Written Answers. - Prisons Drug Problem.

37.

asked the Minister for Justice if he will make a statement on the drug problem in prisons.

I propose to deal with three matters — first, allegations of illicit abuse of drugs in prisons, second, the steps taken to prevent such abuse and, third, facilities provided generally within prisons for offenders who suffer from drug addiction.

The prison authorities are aware that incidents of drug abuse take place within the prisons from time to time and although there is no evidence to suggest that such abuse is widespread, it is obviously a matter for concern in respect of which all appropriate and acceptable preventative measures must be taken.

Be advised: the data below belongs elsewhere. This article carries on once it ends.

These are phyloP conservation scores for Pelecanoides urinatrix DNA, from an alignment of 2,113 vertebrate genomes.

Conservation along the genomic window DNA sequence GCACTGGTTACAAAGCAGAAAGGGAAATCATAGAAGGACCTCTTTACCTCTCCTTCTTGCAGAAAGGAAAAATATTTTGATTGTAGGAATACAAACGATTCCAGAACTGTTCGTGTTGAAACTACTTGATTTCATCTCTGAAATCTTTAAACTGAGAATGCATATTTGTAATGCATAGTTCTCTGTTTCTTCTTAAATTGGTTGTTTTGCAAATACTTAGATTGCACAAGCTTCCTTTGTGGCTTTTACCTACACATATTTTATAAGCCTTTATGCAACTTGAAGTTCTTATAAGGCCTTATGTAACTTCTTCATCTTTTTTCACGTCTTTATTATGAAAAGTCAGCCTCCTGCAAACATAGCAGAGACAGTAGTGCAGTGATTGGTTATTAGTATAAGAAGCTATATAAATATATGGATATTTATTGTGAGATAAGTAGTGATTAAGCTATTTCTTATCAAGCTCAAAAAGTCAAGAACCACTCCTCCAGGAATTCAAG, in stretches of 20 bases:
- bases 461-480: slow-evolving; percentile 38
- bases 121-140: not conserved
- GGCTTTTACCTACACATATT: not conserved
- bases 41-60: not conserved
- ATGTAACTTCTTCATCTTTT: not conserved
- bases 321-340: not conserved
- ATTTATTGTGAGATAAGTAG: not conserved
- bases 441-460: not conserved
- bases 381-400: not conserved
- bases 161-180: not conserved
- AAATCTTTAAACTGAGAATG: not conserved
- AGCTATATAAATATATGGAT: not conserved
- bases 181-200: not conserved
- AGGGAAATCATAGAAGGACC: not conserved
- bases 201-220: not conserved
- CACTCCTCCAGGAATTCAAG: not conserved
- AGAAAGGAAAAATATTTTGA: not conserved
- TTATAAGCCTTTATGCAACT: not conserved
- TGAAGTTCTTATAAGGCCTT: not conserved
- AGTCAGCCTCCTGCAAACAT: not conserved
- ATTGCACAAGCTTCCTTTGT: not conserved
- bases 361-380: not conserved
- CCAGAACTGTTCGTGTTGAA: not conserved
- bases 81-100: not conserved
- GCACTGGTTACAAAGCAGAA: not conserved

There are obvious difficulties in dealing with this matter. On the one hand, the fact that drug quantities can be very small and easy to conceal suggests a need for strict surveillance and searching procedures. At the same time there is the need to preserve the right balance between the measures necessary to preserve the smuggling of drugs into prisons and the trafficking in drugs within prisons and the preservation of an acceptable humane regime. Constant vigilance on the part of prison staff must be relied upon as one of the most effective methods of deterrence. Among the measures which have been taken are the installation of a number of closed circuit television cameras and, in addition, visits to prisoners who are strongly suspected of having or using drugs are restricted to areas where the passing of drugs can be prevented. Facilities provided for those addicted to drugs have been outlined by me on a number of occasions — they include medical, psychological, psychiatric, welfare, chaplaincy and educational services as well as visits and counselling by appropriate community-based groups. The commitment and co-operation of the individual concerned, whether inside or outside prison, is of course of fundamental importance to the success of any programme designed to help in overcoming any drug problem.